The following four segments of the book are devoted to instruction on figures, or steps, in all the major dances of the time, the most popular of which was the quadrille.  Hillgrove speculates that the quadrille was so popular because it was a social dance that allowed for conversation, as well as frequent changing of partners.  The dance consisted of five parts and was danced by sets of four women and four gentlemen who all had appointed places within their set.  As it was the most widely performed dance, there were many variations, which Hillgrove describes in detail.  In addition to the illustrated instructions on how to execute the figures, Hillgrove also made note of musical cues that dancers should follow in order to properly perform the dances.

After the lengthy segment on the quadrille and all of its variations, Hillgrove moves on to the waltz.  He begins with an assessment of a good waltz dancer, who should always keep good posture, handle his or her partner with ease and grace, avoid colliding with other couples on the floor, and “dance naturally and with no artificiality.”  As the waltz and other “round dances” were performed with only one partner, Hillgrove described the proper hand placement for both the gentleman and the lady, and encouraged dancers to maintain an appropriate amount of space between them.  The book continues with a description of waltz variations, such as La Czarine, the Russian Waltz, and the Hop Waltz, and provides some background and historical information on where and how the variations began.  He continues with the polka and other international dances, and ends the fifth segment with a rather disparaging commentary on country dances, which were then considered “rude” and “inferior in the light of modern dancing.”  Country dances, in Hillgrove’s opinion, were wild and raucous.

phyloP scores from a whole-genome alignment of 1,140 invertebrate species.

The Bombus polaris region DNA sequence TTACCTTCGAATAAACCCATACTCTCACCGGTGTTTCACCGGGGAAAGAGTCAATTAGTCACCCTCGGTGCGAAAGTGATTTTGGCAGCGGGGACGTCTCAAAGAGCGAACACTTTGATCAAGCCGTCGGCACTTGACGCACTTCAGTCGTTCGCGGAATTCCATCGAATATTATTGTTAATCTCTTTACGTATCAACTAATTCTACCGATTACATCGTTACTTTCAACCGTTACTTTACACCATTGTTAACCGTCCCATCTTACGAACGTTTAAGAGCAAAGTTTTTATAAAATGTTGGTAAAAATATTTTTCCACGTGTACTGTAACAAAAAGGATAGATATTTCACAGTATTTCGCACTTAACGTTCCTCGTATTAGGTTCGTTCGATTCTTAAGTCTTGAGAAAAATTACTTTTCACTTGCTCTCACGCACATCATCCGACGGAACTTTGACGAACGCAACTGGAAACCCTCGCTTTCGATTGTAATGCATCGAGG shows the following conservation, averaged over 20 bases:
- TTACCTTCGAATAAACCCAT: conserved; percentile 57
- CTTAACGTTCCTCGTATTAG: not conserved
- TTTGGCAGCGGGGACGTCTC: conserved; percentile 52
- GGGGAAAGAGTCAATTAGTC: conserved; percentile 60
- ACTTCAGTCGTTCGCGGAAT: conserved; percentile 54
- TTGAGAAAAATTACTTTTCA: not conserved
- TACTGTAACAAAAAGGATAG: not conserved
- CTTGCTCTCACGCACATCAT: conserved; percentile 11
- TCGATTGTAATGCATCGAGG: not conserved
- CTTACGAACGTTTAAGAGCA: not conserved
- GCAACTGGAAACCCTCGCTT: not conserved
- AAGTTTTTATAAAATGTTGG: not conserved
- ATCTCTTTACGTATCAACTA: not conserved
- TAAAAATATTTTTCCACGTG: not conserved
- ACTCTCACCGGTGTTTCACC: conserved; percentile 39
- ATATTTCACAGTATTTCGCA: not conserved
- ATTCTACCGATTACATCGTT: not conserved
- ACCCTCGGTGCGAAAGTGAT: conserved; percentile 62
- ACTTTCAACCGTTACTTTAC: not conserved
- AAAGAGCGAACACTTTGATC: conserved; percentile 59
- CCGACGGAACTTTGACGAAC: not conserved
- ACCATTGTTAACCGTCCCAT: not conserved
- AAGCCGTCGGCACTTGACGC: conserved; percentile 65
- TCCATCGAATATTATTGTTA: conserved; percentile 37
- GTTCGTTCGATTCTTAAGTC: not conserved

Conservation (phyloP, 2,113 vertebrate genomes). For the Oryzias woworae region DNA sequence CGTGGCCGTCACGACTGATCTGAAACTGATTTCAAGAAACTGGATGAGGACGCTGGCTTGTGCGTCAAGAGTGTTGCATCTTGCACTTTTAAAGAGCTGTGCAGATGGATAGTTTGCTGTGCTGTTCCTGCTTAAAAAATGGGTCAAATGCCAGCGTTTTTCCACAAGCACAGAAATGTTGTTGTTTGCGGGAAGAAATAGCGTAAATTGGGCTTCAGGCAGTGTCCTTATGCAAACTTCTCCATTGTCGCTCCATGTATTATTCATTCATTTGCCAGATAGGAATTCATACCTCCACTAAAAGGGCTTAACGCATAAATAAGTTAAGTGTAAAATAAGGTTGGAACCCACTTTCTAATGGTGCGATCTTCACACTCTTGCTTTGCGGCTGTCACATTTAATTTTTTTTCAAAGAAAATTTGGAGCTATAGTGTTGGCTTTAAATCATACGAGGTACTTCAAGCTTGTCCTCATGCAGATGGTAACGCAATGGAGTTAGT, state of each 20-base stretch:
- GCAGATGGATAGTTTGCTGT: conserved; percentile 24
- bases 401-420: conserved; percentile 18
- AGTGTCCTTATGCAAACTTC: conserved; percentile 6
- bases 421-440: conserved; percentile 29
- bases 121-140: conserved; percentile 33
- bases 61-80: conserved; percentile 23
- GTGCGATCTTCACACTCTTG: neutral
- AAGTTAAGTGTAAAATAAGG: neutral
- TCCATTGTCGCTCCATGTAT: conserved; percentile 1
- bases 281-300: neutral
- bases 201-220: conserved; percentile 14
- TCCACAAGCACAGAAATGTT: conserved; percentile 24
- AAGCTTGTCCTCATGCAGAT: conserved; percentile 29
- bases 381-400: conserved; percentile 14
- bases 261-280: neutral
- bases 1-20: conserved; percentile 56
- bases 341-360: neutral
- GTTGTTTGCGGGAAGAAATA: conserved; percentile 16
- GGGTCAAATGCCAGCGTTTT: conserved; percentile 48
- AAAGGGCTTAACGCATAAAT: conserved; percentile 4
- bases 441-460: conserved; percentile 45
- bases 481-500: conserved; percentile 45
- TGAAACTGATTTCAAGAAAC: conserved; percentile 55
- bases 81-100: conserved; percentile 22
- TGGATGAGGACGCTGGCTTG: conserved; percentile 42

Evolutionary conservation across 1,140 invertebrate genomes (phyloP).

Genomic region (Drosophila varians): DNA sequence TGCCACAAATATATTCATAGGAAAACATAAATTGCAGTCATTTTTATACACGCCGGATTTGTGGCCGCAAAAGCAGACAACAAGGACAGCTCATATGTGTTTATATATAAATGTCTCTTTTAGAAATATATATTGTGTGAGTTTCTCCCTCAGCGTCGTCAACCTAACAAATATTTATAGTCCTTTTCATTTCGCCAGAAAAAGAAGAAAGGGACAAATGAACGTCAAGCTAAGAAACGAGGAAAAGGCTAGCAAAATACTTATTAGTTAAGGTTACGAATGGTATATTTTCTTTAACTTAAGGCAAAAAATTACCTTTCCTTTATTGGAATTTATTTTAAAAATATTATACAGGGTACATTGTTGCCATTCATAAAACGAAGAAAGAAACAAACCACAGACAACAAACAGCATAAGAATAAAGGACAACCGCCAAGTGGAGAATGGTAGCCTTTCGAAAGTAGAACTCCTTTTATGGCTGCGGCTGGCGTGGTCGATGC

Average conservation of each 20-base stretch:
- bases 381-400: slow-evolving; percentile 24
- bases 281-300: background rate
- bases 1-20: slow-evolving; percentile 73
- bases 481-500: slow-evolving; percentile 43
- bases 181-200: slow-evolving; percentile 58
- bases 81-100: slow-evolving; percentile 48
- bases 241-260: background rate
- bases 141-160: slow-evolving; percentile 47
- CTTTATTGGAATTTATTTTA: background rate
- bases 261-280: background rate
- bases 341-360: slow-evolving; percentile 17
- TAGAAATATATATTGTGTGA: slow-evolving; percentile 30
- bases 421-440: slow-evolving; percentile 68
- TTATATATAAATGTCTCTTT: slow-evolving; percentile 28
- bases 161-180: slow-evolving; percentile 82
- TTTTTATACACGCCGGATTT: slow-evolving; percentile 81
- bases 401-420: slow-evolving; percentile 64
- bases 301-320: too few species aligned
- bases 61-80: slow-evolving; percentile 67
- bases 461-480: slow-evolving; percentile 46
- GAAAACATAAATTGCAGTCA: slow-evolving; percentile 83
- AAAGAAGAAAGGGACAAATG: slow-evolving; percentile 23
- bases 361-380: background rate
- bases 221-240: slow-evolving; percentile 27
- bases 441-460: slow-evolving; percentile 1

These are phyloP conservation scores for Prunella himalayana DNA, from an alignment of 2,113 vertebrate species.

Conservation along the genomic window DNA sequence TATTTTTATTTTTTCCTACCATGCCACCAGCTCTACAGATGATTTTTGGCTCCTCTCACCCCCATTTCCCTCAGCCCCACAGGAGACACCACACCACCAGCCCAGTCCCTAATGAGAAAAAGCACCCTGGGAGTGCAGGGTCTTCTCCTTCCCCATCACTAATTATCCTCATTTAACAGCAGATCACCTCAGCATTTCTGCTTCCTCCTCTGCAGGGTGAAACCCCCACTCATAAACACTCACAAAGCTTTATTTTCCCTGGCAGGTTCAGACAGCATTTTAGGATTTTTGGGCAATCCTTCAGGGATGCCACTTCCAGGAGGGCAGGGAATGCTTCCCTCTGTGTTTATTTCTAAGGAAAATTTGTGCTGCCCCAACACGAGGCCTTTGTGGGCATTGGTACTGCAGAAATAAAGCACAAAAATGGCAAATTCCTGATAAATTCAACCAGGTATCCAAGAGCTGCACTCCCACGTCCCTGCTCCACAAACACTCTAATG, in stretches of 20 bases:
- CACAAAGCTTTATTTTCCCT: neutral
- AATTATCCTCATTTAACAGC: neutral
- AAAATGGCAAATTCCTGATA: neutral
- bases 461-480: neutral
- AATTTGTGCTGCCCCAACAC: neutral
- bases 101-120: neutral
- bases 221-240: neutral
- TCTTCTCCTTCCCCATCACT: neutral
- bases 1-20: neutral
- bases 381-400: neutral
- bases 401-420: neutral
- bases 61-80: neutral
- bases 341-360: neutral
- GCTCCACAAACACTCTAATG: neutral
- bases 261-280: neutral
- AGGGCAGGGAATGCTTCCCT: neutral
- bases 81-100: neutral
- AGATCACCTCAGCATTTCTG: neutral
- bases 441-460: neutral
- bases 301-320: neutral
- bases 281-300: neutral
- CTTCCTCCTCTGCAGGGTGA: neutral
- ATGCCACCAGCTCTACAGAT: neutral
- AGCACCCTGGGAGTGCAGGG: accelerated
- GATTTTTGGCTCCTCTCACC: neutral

The book concludes with Hillgrove’s observations regarding proper arrangement for musical instruments.  For example, if only one instrument is needed, it should be a violin.  If not a violin, it should be a pianoforte.  If two instruments are needed, the most desirable combination was a violin and pianoforte; if that could not be arranged, then a harp and violin, or a violin and violincello.  He continues this list until the number of instruments is quite large, and says that he has surmised these are the best instrument combinations based on the reaction of people at balls and soirees. Hillgrove also discusses the proper procedure for hosting a dance or soiree, which includes hiring a room, musicians, and doorkeepers, as well as making arrangements for advertisements, ticket sales, invitations, and proper maintenance of all expenditures and receipts.

Thomas Hillgrove’s Practical Guide to the Art of Dancing provides the modern reader with a glimpse into the very structured world of ballroom dance, and also gives an indication of the prevalence and importance of dance in society.  It is an informative, beautifully illustrated, and incredibly entertaining book that has been useful for several researchers working on dance history.  This manual, and others like them, are not only fun to read, but they also provide scholars with a way to delve more deeply into the beginnings of social dancing in America.

This entry was posted on Friday, March 8th, 2013 at 3:25 pm and is filed under Students. You can follow any responses to this entry through the RSS 2.0 feed. Both comments and pings are currently closed.